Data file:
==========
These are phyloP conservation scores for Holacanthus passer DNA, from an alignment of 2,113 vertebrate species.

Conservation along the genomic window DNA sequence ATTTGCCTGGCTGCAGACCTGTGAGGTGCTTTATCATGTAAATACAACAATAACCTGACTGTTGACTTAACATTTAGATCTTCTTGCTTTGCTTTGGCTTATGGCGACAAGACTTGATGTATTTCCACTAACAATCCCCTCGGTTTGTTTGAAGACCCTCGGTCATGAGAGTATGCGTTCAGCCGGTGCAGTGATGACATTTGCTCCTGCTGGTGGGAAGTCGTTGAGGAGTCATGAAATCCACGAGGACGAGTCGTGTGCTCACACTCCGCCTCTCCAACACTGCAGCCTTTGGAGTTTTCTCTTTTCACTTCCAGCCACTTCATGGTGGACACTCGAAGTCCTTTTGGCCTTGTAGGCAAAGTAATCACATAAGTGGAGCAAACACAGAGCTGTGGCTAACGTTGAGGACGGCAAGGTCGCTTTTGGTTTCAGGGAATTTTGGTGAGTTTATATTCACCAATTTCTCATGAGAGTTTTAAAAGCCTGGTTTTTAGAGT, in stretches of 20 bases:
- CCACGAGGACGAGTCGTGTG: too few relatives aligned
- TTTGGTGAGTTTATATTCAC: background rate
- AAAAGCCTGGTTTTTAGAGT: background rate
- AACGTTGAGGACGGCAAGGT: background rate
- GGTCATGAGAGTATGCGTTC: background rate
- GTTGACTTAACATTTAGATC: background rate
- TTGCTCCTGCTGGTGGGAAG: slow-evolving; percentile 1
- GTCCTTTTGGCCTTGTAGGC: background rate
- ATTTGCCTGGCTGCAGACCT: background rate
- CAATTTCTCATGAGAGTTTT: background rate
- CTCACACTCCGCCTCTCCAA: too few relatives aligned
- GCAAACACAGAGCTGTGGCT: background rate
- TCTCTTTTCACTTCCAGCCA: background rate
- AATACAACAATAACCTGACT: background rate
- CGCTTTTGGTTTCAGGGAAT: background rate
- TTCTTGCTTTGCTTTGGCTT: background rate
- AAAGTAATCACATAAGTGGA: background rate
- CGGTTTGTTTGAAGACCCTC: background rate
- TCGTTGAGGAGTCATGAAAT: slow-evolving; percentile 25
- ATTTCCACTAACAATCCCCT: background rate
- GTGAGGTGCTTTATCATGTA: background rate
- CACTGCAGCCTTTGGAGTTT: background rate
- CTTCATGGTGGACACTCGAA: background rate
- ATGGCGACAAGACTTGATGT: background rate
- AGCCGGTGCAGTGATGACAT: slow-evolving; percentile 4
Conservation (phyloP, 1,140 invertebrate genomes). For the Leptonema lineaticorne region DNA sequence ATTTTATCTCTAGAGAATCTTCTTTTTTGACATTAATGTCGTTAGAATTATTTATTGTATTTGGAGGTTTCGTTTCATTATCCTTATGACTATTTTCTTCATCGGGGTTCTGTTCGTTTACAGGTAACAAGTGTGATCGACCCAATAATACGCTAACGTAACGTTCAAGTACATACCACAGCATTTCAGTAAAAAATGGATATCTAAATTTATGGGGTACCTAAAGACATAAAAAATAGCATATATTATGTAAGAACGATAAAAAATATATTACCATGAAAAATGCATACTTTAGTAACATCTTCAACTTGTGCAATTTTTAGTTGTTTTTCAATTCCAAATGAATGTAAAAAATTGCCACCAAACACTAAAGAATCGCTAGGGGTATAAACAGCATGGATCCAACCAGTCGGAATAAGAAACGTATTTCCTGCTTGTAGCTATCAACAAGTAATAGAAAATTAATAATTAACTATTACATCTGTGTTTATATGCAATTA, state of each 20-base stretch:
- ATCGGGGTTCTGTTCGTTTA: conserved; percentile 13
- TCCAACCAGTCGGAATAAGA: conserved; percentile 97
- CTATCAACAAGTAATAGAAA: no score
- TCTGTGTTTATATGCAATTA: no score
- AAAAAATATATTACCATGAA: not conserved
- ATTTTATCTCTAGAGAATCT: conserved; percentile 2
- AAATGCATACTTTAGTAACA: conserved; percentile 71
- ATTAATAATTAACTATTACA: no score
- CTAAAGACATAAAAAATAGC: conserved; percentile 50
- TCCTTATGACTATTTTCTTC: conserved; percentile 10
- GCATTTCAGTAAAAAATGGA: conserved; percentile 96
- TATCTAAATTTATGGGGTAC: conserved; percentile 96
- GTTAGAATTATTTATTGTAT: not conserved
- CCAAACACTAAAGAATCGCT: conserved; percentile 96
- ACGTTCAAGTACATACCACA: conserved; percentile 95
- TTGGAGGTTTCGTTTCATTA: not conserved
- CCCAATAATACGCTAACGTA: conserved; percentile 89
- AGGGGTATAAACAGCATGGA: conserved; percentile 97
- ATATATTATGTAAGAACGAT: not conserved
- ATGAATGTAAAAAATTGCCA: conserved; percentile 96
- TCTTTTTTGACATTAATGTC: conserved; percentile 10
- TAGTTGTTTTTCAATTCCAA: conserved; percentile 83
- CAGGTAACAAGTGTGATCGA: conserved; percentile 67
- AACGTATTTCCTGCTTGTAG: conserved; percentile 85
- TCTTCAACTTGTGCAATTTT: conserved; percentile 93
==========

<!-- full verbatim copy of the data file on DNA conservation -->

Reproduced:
These are phyloP conservation scores for Holacanthus passer DNA, from an alignment of 2,113 vertebrate species.

Conservation along the genomic window DNA sequence ATTTGCCTGGCTGCAGACCTGTGAGGTGCTTTATCATGTAAATACAACAATAACCTGACTGTTGACTTAACATTTAGATCTTCTTGCTTTGCTTTGGCTTATGGCGACAAGACTTGATGTATTTCCACTAACAATCCCCTCGGTTTGTTTGAAGACCCTCGGTCATGAGAGTATGCGTTCAGCCGGTGCAGTGATGACATTTGCTCCTGCTGGTGGGAAGTCGTTGAGGAGTCATGAAATCCACGAGGACGAGTCGTGTGCTCACACTCCGCCTCTCCAACACTGCAGCCTTTGGAGTTTTCTCTTTTCACTTCCAGCCACTTCATGGTGGACACTCGAAGTCCTTTTGGCCTTGTAGGCAAAGTAATCACATAAGTGGAGCAAACACAGAGCTGTGGCTAACGTTGAGGACGGCAAGGTCGCTTTTGGTTTCAGGGAATTTTGGTGAGTTTATATTCACCAATTTCTCATGAGAGTTTTAAAAGCCTGGTTTTTAGAGT, in stretches of 20 bases:
- CCACGAGGACGAGTCGTGTG: too few relatives aligned
- TTTGGTGAGTTTATATTCAC: background rate
- AAAAGCCTGGTTTTTAGAGT: background rate
- AACGTTGAGGACGGCAAGGT: background rate
- GGTCATGAGAGTATGCGTTC: background rate
- GTTGACTTAACATTTAGATC: background rate
- TTGCTCCTGCTGGTGGGAAG: slow-evolving; percentile 1
- GTCCTTTTGGCCTTGTAGGC: background rate
- ATTTGCCTGGCTGCAGACCT: background rate
- CAATTTCTCATGAGAGTTTT: background rate
- CTCACACTCCGCCTCTCCAA: too few relatives aligned
- GCAAACACAGAGCTGTGGCT: background rate
- TCTCTTTTCACTTCCAGCCA: background rate
- AATACAACAATAACCTGACT: background rate
- CGCTTTTGGTTTCAGGGAAT: background rate
- TTCTTGCTTTGCTTTGGCTT: background rate
- AAAGTAATCACATAAGTGGA: background rate
- CGGTTTGTTTGAAGACCCTC: background rate
- TCGTTGAGGAGTCATGAAAT: slow-evolving; percentile 25
- ATTTCCACTAACAATCCCCT: background rate
- GTGAGGTGCTTTATCATGTA: background rate
- CACTGCAGCCTTTGGAGTTT: background rate
- CTTCATGGTGGACACTCGAA: background rate
- ATGGCGACAAGACTTGATGT: background rate
- AGCCGGTGCAGTGATGACAT: slow-evolving; percentile 4
Conservation (phyloP, 1,140 invertebrate genomes). For the Leptonema lineaticorne region DNA sequence ATTTTATCTCTAGAGAATCTTCTTTTTTGACATTAATGTCGTTAGAATTATTTATTGTATTTGGAGGTTTCGTTTCATTATCCTTATGACTATTTTCTTCATCGGGGTTCTGTTCGTTTACAGGTAACAAGTGTGATCGACCCAATAATACGCTAACGTAACGTTCAAGTACATACCACAGCATTTCAGTAAAAAATGGATATCTAAATTTATGGGGTACCTAAAGACATAAAAAATAGCATATATTATGTAAGAACGATAAAAAATATATTACCATGAAAAATGCATACTTTAGTAACATCTTCAACTTGTGCAATTTTTAGTTGTTTTTCAATTCCAAATGAATGTAAAAAATTGCCACCAAACACTAAAGAATCGCTAGGGGTATAAACAGCATGGATCCAACCAGTCGGAATAAGAAACGTATTTCCTGCTTGTAGCTATCAACAAGTAATAGAAAATTAATAATTAACTATTACATCTGTGTTTATATGCAATTA, state of each 20-base stretch:
- ATCGGGGTTCTGTTCGTTTA: conserved; percentile 13
- TCCAACCAGTCGGAATAAGA: conserved; percentile 97
- CTATCAACAAGTAATAGAAA: no score
- TCTGTGTTTATATGCAATTA: no score
- AAAAAATATATTACCATGAA: not conserved
- ATTTTATCTCTAGAGAATCT: conserved; percentile 2
- AAATGCATACTTTAGTAACA: conserved; percentile 71
- ATTAATAATTAACTATTACA: no score
- CTAAAGACATAAAAAATAGC: conserved; percentile 50
- TCCTTATGACTATTTTCTTC: conserved; percentile 10
- GCATTTCAGTAAAAAATGGA: conserved; percentile 96
- TATCTAAATTTATGGGGTAC: conserved; percentile 96
- GTTAGAATTATTTATTGTAT: not conserved
- CCAAACACTAAAGAATCGCT: conserved; percentile 96
- ACGTTCAAGTACATACCACA: conserved; percentile 95
- TTGGAGGTTTCGTTTCATTA: not conserved
- CCCAATAATACGCTAACGTA: conserved; percentile 89
- AGGGGTATAAACAGCATGGA: conserved; percentile 97
- ATATATTATGTAAGAACGAT: not conserved
- ATGAATGTAAAAAATTGCCA: conserved; percentile 96
- TCTTTTTTGACATTAATGTC: conserved; percentile 10
- TAGTTGTTTTTCAATTCCAA: conserved; percentile 83
- CAGGTAACAAGTGTGATCGA: conserved; percentile 67
- AACGTATTTCCTGCTTGTAG: conserved; percentile 85
- TCTTCAACTTGTGCAATTTT: conserved; percentile 93